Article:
Spyer Virus

 Virus Name:  Spyer 
 Aliases:     Faust, Spyer-B, Spyer-C 
 V Status:    Rare 
 Discovered:  November, 1990 
 Symptoms:    TSR; .COM & .EXE growth; system hangs 
 Origin:      Taiwan 
 Eff Length:  1,181 Bytes 
 Type Code:   PRsA - Parasitic Resident .COM & .EXE Infector 
 Detection Method:  ViruScan, F-Prot, Sweep, NAV, AVTK, IBMAV, 
                    NAVDX, VAlert, PCScan, ChAV, 
                    NShld, LProt, Sweep/N, Innoc, NProt, AVTK/N, 
                    NAV/N, IBMAV/N 
 Removal Instructions:  Delete infected files 
 General Comments: 
       The Spyer virus was isolated in November, 1990 in Taiwan.  This 
       virus is a memory resident infector of .COM and .EXE files.  It 
       does not infect COMMAND.COM. 
       The first time a program infected with the Spyer virus is executed, 
       the Spyer virus will install itself memory resident as a 1,760 byte 
       low system memory TSR.  Interrupts 21 and 22 will be hooked by the 
       Once the virus is memory resident, the virus will attempt to infect 
       the next program that is executed.  If the program is already 
       infected with the Spyer virus, the system will become hung.  If the 
       program was not already infected, Spyer will infect it and then 
       hang the system. 
       Infected .COM files will always increase in length by 1,181 bytes. 
       EXE files infected with Spyer will have a file length increase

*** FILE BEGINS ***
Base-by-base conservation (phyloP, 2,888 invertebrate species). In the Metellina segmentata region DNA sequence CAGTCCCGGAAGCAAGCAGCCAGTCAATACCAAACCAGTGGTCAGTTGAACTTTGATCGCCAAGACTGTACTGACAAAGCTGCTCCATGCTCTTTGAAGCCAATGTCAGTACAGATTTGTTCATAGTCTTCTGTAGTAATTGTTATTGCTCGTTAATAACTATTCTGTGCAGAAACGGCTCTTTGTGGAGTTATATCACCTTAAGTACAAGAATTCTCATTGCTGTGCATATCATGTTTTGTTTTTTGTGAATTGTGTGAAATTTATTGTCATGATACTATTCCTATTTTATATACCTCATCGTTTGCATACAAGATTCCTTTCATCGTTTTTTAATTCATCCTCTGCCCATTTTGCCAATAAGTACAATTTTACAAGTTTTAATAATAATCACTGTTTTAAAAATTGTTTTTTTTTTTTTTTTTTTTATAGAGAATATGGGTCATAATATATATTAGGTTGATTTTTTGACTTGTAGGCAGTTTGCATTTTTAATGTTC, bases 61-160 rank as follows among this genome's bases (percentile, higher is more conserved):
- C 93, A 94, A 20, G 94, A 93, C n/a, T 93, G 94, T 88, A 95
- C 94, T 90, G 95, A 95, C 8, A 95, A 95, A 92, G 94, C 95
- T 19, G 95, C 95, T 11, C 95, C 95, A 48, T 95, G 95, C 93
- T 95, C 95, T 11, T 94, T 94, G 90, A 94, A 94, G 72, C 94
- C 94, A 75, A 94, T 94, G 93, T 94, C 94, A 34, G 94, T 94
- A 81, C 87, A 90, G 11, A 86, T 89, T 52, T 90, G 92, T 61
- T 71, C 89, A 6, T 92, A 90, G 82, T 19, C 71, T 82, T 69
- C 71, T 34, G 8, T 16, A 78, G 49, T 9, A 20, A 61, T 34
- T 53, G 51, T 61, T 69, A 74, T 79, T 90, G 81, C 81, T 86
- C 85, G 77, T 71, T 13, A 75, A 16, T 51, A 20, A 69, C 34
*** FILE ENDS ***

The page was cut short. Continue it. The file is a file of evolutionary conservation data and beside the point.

between 1,181 and 1,195 bytes.  In both cases, the virus will be 
       located at the end of the infected file.  Infected files will also 
       always have the following hex character sequence at the end of 
       file: "CBDFD9DE848484". 
       The Spyer virus, in its present form, is not expected to ever be a 
       serious problem.  Since it always hangs the system when the next 
       program is executed after becoming memory resident, it is simply 
       too obvious that something is wrong. 
       Known variant(s) of Spyer are: 
       Spyer-B: Similar to the original Spyer, this variant was 
                isolated from the NCSA virus collection received in 
                September, 1991.  Its origin or original source is 
                unknown.  Spyer-B is similar to Spyer, with the exception 
                that it only hooks interrupt 21.  Infected .COM programs 
                will hang the system when executed, but infected .EXE 
                programs usually will not.  Infected programs will have 
                the same hex character sequence at the end of the 
                infected file.  Some anti-viral programs which detect 
                Spyer will miss this variant on some infected .COM files. 
       Spyer-C: Very similar to the original Spyer, this variant has 
                no user noteable differences.  It was also isolated from 
                the NCSA virus collection received in September, 1991, 
                and its origin or source is unknown. 

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